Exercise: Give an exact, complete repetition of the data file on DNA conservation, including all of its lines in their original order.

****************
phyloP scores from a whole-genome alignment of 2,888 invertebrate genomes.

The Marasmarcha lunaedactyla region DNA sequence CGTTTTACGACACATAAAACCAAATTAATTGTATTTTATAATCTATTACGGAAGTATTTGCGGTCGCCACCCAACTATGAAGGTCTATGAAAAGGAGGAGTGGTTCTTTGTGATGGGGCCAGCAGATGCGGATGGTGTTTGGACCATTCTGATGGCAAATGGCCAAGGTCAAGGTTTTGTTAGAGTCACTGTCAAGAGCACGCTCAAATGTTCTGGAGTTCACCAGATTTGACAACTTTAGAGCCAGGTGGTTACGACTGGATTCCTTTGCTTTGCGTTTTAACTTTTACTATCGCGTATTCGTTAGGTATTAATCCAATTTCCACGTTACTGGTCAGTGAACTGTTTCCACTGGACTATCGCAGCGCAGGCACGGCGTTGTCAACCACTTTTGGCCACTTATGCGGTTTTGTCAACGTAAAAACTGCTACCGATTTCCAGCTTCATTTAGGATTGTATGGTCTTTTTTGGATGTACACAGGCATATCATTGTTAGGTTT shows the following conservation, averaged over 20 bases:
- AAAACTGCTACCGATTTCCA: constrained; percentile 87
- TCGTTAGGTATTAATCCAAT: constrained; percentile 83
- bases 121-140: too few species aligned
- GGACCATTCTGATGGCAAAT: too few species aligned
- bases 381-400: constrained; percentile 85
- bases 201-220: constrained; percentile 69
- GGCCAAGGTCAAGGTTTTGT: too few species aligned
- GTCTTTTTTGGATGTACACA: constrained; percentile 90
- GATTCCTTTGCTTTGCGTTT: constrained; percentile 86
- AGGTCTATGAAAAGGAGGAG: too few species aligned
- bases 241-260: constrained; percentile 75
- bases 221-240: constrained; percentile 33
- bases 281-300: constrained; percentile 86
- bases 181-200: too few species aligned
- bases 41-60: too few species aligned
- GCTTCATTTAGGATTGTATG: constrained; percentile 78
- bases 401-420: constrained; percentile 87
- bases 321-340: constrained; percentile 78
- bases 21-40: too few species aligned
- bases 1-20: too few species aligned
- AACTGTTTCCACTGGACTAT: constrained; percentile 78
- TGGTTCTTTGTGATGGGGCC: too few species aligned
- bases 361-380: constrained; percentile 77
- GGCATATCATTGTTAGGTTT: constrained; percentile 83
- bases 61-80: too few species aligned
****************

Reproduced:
phyloP scores from a whole-genome alignment of 2,888 invertebrate genomes.

The Marasmarcha lunaedactyla region DNA sequence CGTTTTACGACACATAAAACCAAATTAATTGTATTTTATAATCTATTACGGAAGTATTTGCGGTCGCCACCCAACTATGAAGGTCTATGAAAAGGAGGAGTGGTTCTTTGTGATGGGGCCAGCAGATGCGGATGGTGTTTGGACCATTCTGATGGCAAATGGCCAAGGTCAAGGTTTTGTTAGAGTCACTGTCAAGAGCACGCTCAAATGTTCTGGAGTTCACCAGATTTGACAACTTTAGAGCCAGGTGGTTACGACTGGATTCCTTTGCTTTGCGTTTTAACTTTTACTATCGCGTATTCGTTAGGTATTAATCCAATTTCCACGTTACTGGTCAGTGAACTGTTTCCACTGGACTATCGCAGCGCAGGCACGGCGTTGTCAACCACTTTTGGCCACTTATGCGGTTTTGTCAACGTAAAAACTGCTACCGATTTCCAGCTTCATTTAGGATTGTATGGTCTTTTTTGGATGTACACAGGCATATCATTGTTAGGTTT shows the following conservation, averaged over 20 bases:
- AAAACTGCTACCGATTTCCA: constrained; percentile 87
- TCGTTAGGTATTAATCCAAT: constrained; percentile 83
- bases 121-140: too few species aligned
- GGACCATTCTGATGGCAAAT: too few species aligned
- bases 381-400: constrained; percentile 85
- bases 201-220: constrained; percentile 69
- GGCCAAGGTCAAGGTTTTGT: too few species aligned
- GTCTTTTTTGGATGTACACA: constrained; percentile 90
- GATTCCTTTGCTTTGCGTTT: constrained; percentile 86
- AGGTCTATGAAAAGGAGGAG: too few species aligned
- bases 241-260: constrained; percentile 75
- bases 221-240: constrained; percentile 33
- bases 281-300: constrained; percentile 86
- bases 181-200: too few species aligned
- bases 41-60: too few species aligned
- GCTTCATTTAGGATTGTATG: constrained; percentile 78
- bases 401-420: constrained; percentile 87
- bases 321-340: constrained; percentile 78
- bases 21-40: too few species aligned
- bases 1-20: too few species aligned
- AACTGTTTCCACTGGACTAT: constrained; percentile 78
- TGGTTCTTTGTGATGGGGCC: too few species aligned
- bases 361-380: constrained; percentile 77
- GGCATATCATTGTTAGGTTT: constrained; percentile 83
- bases 61-80: too few species aligned